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EFF Launches Resource Page to Help Mass P2P Lawsuit Targets


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Electronic Frontier Foundation's (EFF) new "US Copyright Group v. The People" page is "intended to help those sued learn about the claims made against them, explore possible defenses and most importantly, to help those sued find legal counsel to assist them."

The Electronic Frontier Foundation (EFF) has been at the forefront of public interest groups lining up to help the tens of thousands of BitTorrent users and counting who've found themselves the target of a copyright infringement lawsuit at the hands of the US Copyright Group.

The Washington DC-based law firm first targeted more than 20,000 BitTorrent users that it alleges illegally distributed either of the independent movies "Steam Experiment," "Far Cry," "Uncross the Stars," "Gray Man," or "Call of the Wild 3D." A few months later it then convinced the producers of the Academy Award-winning movie "The Hurt Locker," likely miffed at dismal box office ticket sales, to join their venture which offers the accused quick $2500 settlements to avoid risking much larger judgments for copyright infringement at trial.

The EFF began compiling a list of attorneys willing to help those accused, and later teamed up with the American Civil Liberties Union (ACLU), and Public Citizen to file amicus briefs with judges in Washington DC asking them to quash subpoenas submitted by the US Copyright Group. They argued the USCG has yet to prove that courts there even have jurisdiction over the John Doe defendants that the subpoenas are supposed to identify.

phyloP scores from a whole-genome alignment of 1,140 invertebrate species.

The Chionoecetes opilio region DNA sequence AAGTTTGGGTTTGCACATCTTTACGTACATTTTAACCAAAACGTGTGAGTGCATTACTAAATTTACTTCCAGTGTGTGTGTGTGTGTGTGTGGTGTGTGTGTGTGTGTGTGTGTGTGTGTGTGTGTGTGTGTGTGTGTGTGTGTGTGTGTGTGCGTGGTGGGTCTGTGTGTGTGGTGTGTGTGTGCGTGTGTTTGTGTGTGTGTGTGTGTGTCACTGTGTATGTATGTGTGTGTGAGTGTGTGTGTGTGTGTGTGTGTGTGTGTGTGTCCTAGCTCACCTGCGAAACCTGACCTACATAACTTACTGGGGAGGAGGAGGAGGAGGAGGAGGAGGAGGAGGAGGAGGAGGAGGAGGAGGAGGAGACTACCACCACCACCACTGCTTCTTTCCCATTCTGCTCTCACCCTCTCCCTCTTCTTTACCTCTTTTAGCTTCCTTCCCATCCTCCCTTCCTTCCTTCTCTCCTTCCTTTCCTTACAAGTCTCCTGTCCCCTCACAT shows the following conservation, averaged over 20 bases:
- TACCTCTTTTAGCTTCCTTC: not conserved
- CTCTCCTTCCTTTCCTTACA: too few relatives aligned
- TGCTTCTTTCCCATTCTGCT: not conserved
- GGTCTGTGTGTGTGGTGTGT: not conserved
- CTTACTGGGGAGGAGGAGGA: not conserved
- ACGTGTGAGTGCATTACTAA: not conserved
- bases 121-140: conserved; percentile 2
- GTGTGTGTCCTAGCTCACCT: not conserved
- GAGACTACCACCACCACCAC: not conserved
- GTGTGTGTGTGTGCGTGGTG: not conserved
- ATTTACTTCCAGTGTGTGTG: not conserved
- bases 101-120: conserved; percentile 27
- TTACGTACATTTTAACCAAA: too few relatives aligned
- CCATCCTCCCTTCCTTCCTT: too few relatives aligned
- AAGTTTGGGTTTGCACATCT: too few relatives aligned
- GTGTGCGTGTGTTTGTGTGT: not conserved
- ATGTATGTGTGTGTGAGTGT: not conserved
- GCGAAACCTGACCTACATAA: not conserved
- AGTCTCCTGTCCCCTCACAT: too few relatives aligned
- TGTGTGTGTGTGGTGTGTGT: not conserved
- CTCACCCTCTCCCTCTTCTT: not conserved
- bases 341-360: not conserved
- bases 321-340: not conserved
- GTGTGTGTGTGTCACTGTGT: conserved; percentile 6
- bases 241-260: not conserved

Now the EFF is further trying to help people ensnared in this mass P2P lawsuit by launching a resource page dedicated to "help those sued learn about the claims made against them, explore possible defenses and most importantly, to help those sued find legal counsel to assist them."

"The people targeted in these mass lawsuits need good information about this situation and their options," said EFF Senior Staff Attorney Corynne McSherry. "USCG vs. the People provides answers to the many of the questions faced by anyone who learns their identity is being sought in connection with USCG's campaign or receives an intimidating letter from USCG. It also includes a list of attorneys who are interested in assisting."

It says that it believes the USCG is abusing copyright laws in order to extract quick paydays from people with limited financial resources and means to defend themselves of the charges in court.

"EFF has been concerned about USCG's lawsuit campaign since it first came to light this past spring," said EFF Legal Director Cindy Cohn. "USCG has ignored or sidestepped basic legal protections granted to all defendants. We believe it is misusing the lopsided nature of copyright law, which was written largely to target commercial infringers, to shake out settlements from ordinary people with few resources to defend themselves."

It was revealed late last month that the USCG was gearing up for a new phase of its mass lawsuit efforts by reportedly enlisting the help of some 15 law firms around the country to begin filing individual lawsuits against people in their respective areas who have refused to settle out court.

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